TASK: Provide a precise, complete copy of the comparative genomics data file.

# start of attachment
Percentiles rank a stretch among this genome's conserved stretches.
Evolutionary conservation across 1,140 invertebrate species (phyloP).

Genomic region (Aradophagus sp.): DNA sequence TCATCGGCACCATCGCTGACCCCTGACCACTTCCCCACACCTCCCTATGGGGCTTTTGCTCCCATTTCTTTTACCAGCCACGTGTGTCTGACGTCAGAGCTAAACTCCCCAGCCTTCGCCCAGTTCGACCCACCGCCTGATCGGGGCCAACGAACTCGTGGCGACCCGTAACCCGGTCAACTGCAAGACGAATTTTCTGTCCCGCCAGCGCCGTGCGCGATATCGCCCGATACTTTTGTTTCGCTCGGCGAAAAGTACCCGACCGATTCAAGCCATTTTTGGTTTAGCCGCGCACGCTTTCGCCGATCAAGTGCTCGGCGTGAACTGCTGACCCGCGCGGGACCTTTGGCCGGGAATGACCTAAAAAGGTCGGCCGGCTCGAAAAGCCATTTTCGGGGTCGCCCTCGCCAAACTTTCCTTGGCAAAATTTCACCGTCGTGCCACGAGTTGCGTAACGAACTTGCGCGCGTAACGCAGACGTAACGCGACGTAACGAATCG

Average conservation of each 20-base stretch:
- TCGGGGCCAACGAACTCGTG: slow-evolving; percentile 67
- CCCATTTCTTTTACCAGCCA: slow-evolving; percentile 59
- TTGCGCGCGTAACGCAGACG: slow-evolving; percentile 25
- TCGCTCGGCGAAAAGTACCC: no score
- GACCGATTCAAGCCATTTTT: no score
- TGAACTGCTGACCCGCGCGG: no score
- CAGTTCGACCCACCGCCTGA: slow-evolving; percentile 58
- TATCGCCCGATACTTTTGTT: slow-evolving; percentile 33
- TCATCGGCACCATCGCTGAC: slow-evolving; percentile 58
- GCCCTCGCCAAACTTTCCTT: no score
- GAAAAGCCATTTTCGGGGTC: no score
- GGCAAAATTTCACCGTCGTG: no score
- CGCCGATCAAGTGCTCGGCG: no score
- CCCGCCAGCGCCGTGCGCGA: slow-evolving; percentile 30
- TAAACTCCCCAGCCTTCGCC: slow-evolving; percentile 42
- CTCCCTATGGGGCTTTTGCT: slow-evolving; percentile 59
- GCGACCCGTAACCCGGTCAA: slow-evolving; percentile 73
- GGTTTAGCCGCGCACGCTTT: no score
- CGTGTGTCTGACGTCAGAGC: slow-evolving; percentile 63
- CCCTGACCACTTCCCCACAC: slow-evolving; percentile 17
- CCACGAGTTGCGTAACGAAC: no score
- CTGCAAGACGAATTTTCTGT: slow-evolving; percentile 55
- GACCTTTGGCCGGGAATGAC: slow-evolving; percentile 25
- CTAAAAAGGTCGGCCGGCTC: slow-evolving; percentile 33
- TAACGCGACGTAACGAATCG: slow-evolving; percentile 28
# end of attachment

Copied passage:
Percentiles rank a stretch among this genome's conserved stretches.
Evolutionary conservation across 1,140 invertebrate species (phyloP).

Genomic region (Aradophagus sp.): DNA sequence TCATCGGCACCATCGCTGACCCCTGACCACTTCCCCACACCTCCCTATGGGGCTTTTGCTCCCATTTCTTTTACCAGCCACGTGTGTCTGACGTCAGAGCTAAACTCCCCAGCCTTCGCCCAGTTCGACCCACCGCCTGATCGGGGCCAACGAACTCGTGGCGACCCGTAACCCGGTCAACTGCAAGACGAATTTTCTGTCCCGCCAGCGCCGTGCGCGATATCGCCCGATACTTTTGTTTCGCTCGGCGAAAAGTACCCGACCGATTCAAGCCATTTTTGGTTTAGCCGCGCACGCTTTCGCCGATCAAGTGCTCGGCGTGAACTGCTGACCCGCGCGGGACCTTTGGCCGGGAATGACCTAAAAAGGTCGGCCGGCTCGAAAAGCCATTTTCGGGGTCGCCCTCGCCAAACTTTCCTTGGCAAAATTTCACCGTCGTGCCACGAGTTGCGTAACGAACTTGCGCGCGTAACGCAGACGTAACGCGACGTAACGAATCG

Average conservation of each 20-base stretch:
- TCGGGGCCAACGAACTCGTG: slow-evolving; percentile 67
- CCCATTTCTTTTACCAGCCA: slow-evolving; percentile 59
- TTGCGCGCGTAACGCAGACG: slow-evolving; percentile 25
- TCGCTCGGCGAAAAGTACCC: no score
- GACCGATTCAAGCCATTTTT: no score
- TGAACTGCTGACCCGCGCGG: no score
- CAGTTCGACCCACCGCCTGA: slow-evolving; percentile 58
- TATCGCCCGATACTTTTGTT: slow-evolving; percentile 33
- TCATCGGCACCATCGCTGAC: slow-evolving; percentile 58
- GCCCTCGCCAAACTTTCCTT: no score
- GAAAAGCCATTTTCGGGGTC: no score
- GGCAAAATTTCACCGTCGTG: no score
- CGCCGATCAAGTGCTCGGCG: no score
- CCCGCCAGCGCCGTGCGCGA: slow-evolving; percentile 30
- TAAACTCCCCAGCCTTCGCC: slow-evolving; percentile 42
- CTCCCTATGGGGCTTTTGCT: slow-evolving; percentile 59
- GCGACCCGTAACCCGGTCAA: slow-evolving; percentile 73
- GGTTTAGCCGCGCACGCTTT: no score
- CGTGTGTCTGACGTCAGAGC: slow-evolving; percentile 63
- CCCTGACCACTTCCCCACAC: slow-evolving; percentile 17
- CCACGAGTTGCGTAACGAAC: no score
- CTGCAAGACGAATTTTCTGT: slow-evolving; percentile 55
- GACCTTTGGCCGGGAATGAC: slow-evolving; percentile 25
- CTAAAAAGGTCGGCCGGCTC: slow-evolving; percentile 33
- TAACGCGACGTAACGAATCG: slow-evolving; percentile 28